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Journal of Nanomaterials
Volume 2018, Article ID 5268458, 9 pages
https://doi.org/10.1155/2018/5268458
Research Article

SPR-Enhanced Fluorescence of Solid Organic Dye Films

1Institute of Hybrid Materials, National Center of International Research for Hybrid Materials Technology, National Base of International Science & Technology Cooperation, College of Materials Science and Engineering, Qingdao University, Qingdao 266071, China
2Department of Chemical and Biological Engineering, Colorado State University, Fort Collins, CO 80523, USA

Correspondence should be addressed to Laurence A. Belfiore; ude.etatsoloc@eroifleb and Jianguo Tang; nc.ude.udq@gnat

Received 6 February 2018; Revised 18 April 2018; Accepted 15 May 2018; Published 23 August 2018

Academic Editor: Mohamed Bououdina

Copyright © 2018 Qing Fu et al. This is an open access article distributed under the Creative Commons Attribution License, which permits unrestricted use, distribution, and reproduction in any medium, provided the original work is properly cited.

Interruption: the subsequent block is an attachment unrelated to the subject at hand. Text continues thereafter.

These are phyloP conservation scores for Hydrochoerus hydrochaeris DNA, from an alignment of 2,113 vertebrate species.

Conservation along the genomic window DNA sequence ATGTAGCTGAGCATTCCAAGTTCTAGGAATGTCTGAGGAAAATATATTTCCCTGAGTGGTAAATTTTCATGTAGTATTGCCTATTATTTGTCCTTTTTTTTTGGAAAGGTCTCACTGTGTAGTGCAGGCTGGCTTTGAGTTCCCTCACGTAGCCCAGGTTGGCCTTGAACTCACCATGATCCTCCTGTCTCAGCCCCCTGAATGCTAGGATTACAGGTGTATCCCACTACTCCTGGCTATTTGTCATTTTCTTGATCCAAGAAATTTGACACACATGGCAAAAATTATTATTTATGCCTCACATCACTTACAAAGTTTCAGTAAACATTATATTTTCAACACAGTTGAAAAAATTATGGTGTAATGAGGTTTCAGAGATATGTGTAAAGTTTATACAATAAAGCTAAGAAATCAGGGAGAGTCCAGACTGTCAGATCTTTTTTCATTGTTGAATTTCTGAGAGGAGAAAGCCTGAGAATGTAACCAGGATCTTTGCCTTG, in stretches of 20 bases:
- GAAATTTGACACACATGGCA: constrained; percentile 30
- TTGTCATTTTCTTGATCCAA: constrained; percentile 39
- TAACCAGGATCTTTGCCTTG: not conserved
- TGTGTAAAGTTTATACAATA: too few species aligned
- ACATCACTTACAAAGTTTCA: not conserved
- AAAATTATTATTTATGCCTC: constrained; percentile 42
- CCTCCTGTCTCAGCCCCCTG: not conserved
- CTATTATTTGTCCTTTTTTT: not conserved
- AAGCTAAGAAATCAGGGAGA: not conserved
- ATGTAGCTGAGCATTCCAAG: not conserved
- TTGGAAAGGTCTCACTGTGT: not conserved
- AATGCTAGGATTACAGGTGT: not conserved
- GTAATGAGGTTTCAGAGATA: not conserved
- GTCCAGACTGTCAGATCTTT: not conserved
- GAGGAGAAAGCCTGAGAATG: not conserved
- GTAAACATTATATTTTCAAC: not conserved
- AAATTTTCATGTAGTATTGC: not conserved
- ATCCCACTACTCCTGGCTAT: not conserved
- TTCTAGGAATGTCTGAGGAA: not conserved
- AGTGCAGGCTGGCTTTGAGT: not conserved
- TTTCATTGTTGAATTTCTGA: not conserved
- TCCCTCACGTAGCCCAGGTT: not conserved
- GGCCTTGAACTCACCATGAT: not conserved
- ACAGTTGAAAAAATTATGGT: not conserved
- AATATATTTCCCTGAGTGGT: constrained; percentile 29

Abstract

This paper presents strong fluorescence of spin-coated fluorescent solid organic dye films (SODF) enhanced by surface plasmonic resonance (SPR). In order to manifest the influence of SPR effect on enhancement of organic dye (OD) fluorescence, the organic dye embedded Ag@SiO2 fluorescent films were developed on the glass sheet substrate, in which Ag@SiO2 nanoparticles were embedded in the middle and organic dye was as upper layer. The morphology of the SODFs with and without Ag@SiO2 particles was studied by SEM and EDX, and the tests revealed that the Ag@SiO2 nanoparticles distributed evenly between glass sheet and OD layer. Optical properties were characterized by UV absorption and fluorescence spectroscopy; the lifetime of SODF was tested to discuss the mechanism of SPR enhancement of fluorescence. The results proved that the existence of Ag@SiO2 particles enhanced the fluorescence intensity for 7 times and thus proved the SPR effect for organic dye, especially when the organic dye is the solid films. Therefore, the most important is the creation that the SPR effect of Ag@SiO2 particles works very well under solid organic dye coverage.

1. Introduction